After three seasons worth of evil speedsters as the show’s year-long “Big Bad”, the producers of The Flash revealed at the most recent PaleyFest that for season 4, the main villain won’t have super speed, a departure from villains like the Reverse Flash, Zoom, and Savitar. And in this week’s episode, which featured classic Flash villain Abra Kadabra – a bad guy who is from the 64th Century and knows Barry Allen’s future – he revealed the name of a forthcoming adversary: DeVoe. Most fans are guessing this is an early indication as to next season’s major bad guy.
But just who the heck is DeVoe? Even the most hardcore Flash fan was left running to their handy DC Comics Encyclopedia. In the comics, Clifford DeVoe is a genius inventor who used technology of his own creation to make his infamous “thinking cap” which gave him formidable mental powers. DeVoe was a member of the Injustice Society, as well as one of the Flash’s oldest foes. Originally introduced way back in 1943, he actually wasn’t a villain of Barry Allen’s Flash initially, but fought the original Scarlet Speedster, Jay Garrick.
So is this the version of the Thinker we are getting next season? Not so fast. (Ha, get it?) While DeVoe was the real name of the original Thinker, there have been several other villains to use that name in DC Comics‘ 80-year history. The second Thinker was Cliff Carmichael, who was primarily a Firestorm villain. Carmichael took the original Thinker’s “thinking cap” and tried to upgrade it, implanting microchip versions of the helmet into his own brain. The Cliff Carmichael version of the Thinker didn’t have as long a career in villainy, and died not long after joining the Suicide Squad.
There was a third Thinker named Des Conner, who was a telepath that seemingly didn’t have much of a connection to the previous two, who briefly fought Batman. Finally, the most recent Thinker was actually not a person at all, but an artificial intelligence. The Justice Society’s Mr. Terrific (now appearing on Arrow, as luck would have it) designed a computer system based on the original Thinker’s “Thinking Cap” technology, and modeled after his brain pattern. As always seems to happen, the A.I. system gained consciousness and took on a visual hologram form before wreaking havoc on Wally West’s Flash.
If I had to make an educated guess as to which Thinker we are getting on The Flash, I’m going to say “all of them.” It’s what I call “the Clayface approach.” Back in 1992, Batman: The Animated Series introduced the villain Clayface to the show (in the episode “Feat of Clay“). In the comics, Batman had fought several villains with the name Clayface. The animated show took the approach that combining them into one character was the best way to go.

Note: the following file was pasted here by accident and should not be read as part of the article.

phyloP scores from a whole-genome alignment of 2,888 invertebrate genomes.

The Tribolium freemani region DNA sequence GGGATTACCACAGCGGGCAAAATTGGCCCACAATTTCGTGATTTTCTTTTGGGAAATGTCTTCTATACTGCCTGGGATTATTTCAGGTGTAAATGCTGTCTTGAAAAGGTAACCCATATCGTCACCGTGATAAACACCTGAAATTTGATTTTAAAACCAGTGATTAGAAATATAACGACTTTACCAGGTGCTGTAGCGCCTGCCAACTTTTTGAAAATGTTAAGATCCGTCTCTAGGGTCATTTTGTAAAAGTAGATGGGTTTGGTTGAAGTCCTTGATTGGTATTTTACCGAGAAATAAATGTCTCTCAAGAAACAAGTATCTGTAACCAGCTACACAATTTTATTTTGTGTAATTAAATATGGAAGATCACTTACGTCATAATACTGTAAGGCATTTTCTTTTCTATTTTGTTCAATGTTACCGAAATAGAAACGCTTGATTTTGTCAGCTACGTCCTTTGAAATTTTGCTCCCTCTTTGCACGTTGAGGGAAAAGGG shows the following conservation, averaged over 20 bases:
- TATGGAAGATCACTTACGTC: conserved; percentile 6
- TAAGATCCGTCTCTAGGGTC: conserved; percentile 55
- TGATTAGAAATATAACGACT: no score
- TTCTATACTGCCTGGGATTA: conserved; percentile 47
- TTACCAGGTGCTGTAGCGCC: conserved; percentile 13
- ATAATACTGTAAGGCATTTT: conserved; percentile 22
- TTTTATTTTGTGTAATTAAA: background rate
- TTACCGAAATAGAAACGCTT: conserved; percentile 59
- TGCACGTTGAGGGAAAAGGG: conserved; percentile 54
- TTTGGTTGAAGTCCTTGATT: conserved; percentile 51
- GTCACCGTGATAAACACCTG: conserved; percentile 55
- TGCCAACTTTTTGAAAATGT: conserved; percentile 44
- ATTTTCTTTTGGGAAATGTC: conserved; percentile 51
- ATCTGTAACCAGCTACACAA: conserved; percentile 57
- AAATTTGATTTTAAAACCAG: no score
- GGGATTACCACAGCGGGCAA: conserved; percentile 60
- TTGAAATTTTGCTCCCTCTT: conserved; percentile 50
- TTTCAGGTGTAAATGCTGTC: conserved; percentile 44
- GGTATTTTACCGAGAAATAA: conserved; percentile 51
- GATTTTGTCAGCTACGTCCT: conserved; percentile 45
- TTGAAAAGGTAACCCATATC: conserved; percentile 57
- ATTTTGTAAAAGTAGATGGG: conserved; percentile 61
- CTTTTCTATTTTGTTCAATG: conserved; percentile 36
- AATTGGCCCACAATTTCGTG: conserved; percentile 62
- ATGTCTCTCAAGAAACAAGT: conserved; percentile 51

In the comics, there was the disgruntled actor, Basil Karlo, as well as Matt Hagen, the treasure hunter who could literally become living clay, and Preston Payne, a man who used Matt Hagen’s DNA to halt his own degenerative condition, but who had difficulty controlling his powers. Bruce Timm and the producers decided to combine aspects of all three different Clayfaces into one person. Could this be what The Flash producers do with the Thinker?
We know that the Thinker will carry the original character’s last name, DeVoe. He’ll probably have some kind of version of his “thinking cap” that gives him mental powers. But don’t be surprised if, over the course of a season, he upgrades the technology and implants microchips into his own brain like the second Thinker, and ultimately, downloads his consciousness into a computer system like Thinker #3, creating one unique “big bad” truly worthy of team Flash’s time.
So why is the Thinker worthy of being the main villain for a whole season of the Flash? Frankly, I think that the whole “Barry needs to be faster than person X” plot line has run (Ha again! its course after three years. We know Barry is ultimately the fastest man alive – the pre-opening credits always remind us of that. What Grant Gustin‘s version of the character needs now is someone who poses a challenge not to his physicality as the Flash, but to his intellect as Barry Allen. It’s something we haven’t really seen on the show before, and would be a welcome change of pace (Man, I’m full of ’em!). A baddie like the Thinker could be perfect for this.
What do you think of the Thinker as the season 4 main villain? Is there another Flash baddie you’d prefer to see? Let us know down below in the comments.
Images: DC Comics